Formal procedures are aimed at determining responsibility for a violation of college policy against sexual misconduct and, where violations have been found, determining what appropriate remedial action should be taken. The investigation is designed to provide a fair and reliable gathering of the facts. The sanctioning procedure is designed to provide a method for ensuring that the sanctions are commensurate with the seriousness of the violation found and calculated to ensure that the inappropriate conduct is not repeated. The appeal process is designed to ensure that the investigation has been carried out in a manner consistent with college procedures and that the sanction imposed is not grossly disproportionate to the violation found. All individuals participating in the formal resolution process, including the Complainant, the Respondent and any third-party witnesses, will be treated with appropriate sensitivity and respect. Consistent with the need for a full assessment of the facts, the formal resolution process will be conducted so as to safeguard the privacy of the individuals involved.
1. Investigation Phase
a. Designation of Investigator. The Title IX Coordinator or other member of the Title IX Team will designate an investigator who has specific training and experience investigating allegations of sexual harassment and sexual misconduct to conduct a thorough, impartial, and fair investigation. The investigator may be a member of the Student Sexual Misconduct Board or an external investigator engaged to assist the college in its fact gathering and determination of a finding. Any investigator chosen to conduct the investigation must be impartial and free of any conflict of interest. If a member of the Student Sexual Misconduct Board is designated to conduct the investigation, that individual will not serve on the sanctioning board, absent the consent of both the Complainant and Respondent. The investigator may designate a second individual, who is also impartial and free of any conflict of interest, to be a note-taker and advisor to the investigator.
b. Assignment of Advisors to Complainant and Respondent. The Title IX Coordinator will notify the Complainant and Respondent of their right to have an Advisor of their choosing to be present with the student that the Advisor is representing during the investigation, sanctioning and appeal stages of the process. The Advisor’s role is as a “silent advisor,” not an active participant in the interviews or proceedings. If requested by either party, the Title IX Coordinator will provide assistance in finding an Advisor who is a member of the college community. Either party may choose an advisor from outside the community, provided that the Advisor meets with the Title IX Coordinator before the investigation starts to get an overview of the process and the Advisor’s role. The Title IX Coordinator, investigator, and or Sanctioning Panel retain the right to exclude an advisor from a proceeding if that advisor fails to comply with these procedures or is otherwise disruptive to the process.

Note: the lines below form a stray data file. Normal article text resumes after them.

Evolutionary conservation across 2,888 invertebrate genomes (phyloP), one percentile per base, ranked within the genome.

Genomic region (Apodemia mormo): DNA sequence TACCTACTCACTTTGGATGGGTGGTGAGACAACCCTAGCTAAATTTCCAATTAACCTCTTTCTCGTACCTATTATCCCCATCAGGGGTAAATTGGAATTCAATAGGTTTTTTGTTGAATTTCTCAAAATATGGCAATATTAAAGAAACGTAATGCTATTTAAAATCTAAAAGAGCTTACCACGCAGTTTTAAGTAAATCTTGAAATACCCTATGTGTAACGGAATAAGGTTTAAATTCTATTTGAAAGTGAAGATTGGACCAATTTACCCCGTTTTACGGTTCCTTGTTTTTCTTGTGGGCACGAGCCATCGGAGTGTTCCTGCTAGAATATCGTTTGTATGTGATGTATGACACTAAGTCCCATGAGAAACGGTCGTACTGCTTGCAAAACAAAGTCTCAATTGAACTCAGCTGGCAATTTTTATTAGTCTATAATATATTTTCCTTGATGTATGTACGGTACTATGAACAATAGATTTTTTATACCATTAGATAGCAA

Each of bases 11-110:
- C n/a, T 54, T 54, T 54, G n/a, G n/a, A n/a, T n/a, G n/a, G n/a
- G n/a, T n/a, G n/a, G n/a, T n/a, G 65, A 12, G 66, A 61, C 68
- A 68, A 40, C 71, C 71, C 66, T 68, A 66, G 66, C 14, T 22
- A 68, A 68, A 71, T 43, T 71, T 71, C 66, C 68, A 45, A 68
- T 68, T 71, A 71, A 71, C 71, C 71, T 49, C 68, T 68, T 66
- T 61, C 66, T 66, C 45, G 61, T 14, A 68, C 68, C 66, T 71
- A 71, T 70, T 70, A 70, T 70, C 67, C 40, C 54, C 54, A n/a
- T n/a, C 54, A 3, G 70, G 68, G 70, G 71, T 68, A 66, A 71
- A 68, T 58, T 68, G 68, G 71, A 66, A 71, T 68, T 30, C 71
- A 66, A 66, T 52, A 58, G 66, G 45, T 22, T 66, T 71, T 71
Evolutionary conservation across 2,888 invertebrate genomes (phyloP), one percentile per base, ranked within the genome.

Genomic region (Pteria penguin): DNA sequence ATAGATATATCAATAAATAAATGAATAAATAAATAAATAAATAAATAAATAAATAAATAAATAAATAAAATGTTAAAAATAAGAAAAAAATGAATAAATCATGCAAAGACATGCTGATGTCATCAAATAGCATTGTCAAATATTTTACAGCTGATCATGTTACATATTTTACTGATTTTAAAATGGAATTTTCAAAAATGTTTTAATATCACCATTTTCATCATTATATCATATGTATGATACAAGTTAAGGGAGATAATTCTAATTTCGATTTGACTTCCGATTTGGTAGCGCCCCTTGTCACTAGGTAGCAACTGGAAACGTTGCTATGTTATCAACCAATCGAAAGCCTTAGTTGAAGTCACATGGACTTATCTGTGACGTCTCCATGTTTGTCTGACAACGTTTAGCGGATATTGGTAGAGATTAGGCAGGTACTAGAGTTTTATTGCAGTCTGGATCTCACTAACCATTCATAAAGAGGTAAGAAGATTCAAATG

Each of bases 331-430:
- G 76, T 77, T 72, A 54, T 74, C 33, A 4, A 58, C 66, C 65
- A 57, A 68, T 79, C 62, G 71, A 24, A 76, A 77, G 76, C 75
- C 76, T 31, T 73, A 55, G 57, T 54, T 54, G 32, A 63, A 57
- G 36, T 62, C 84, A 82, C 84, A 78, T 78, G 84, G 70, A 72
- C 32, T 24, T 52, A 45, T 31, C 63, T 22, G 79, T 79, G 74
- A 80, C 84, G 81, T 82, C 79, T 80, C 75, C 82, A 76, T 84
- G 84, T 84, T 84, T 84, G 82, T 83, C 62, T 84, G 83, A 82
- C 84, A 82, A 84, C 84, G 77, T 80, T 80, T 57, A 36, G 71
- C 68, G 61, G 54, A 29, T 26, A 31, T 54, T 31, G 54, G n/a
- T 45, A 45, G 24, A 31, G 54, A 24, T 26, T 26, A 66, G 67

c. Overview of Investigation Process. With the assistance of the Title IX Team, the investigator will coordinate the gathering of information from the Complainant, Respondent, and other individuals or entities with relevant information regarding the complaint using any of the processes described below. The Complainant and Respondent will have an equal opportunity to be heard, to submit evidence, and to identify witnesses who may have relevant information. The investigator will not require the Complainant and Respondent to be in each other’s presence during the investigation and shall not allow either party to interrogate or cross examine the other, but may request that each party propose questions or subject matters upon for the investigator to ask of the other party. The investigator will share with the Complainant and Respondent for comment or rebuttal information and documentation considered material to the findings related to the complaint.
d. Investigation Timeframe. The investigation will typically be completed within twenty (20) calendar days. Given the availability of witnesses or complexity of the circumstances, this time frame may be extended as necessary to ensure the integrity and completeness of the investigation. The investigator will provide periodic updates to the Title IX Coordinator and/or the Title IX Team, particularly regarding any emerging needs that would require additional interim protective measures for the Complainant or Respondent or regarding any adjustments to estimated timelines. Information gathered during the investigation will be used to evaluate the appropriate course of action, provide for the safety of the individual and the campus community, and impose remedies as necessary to address the effects of the conduct cited in the report.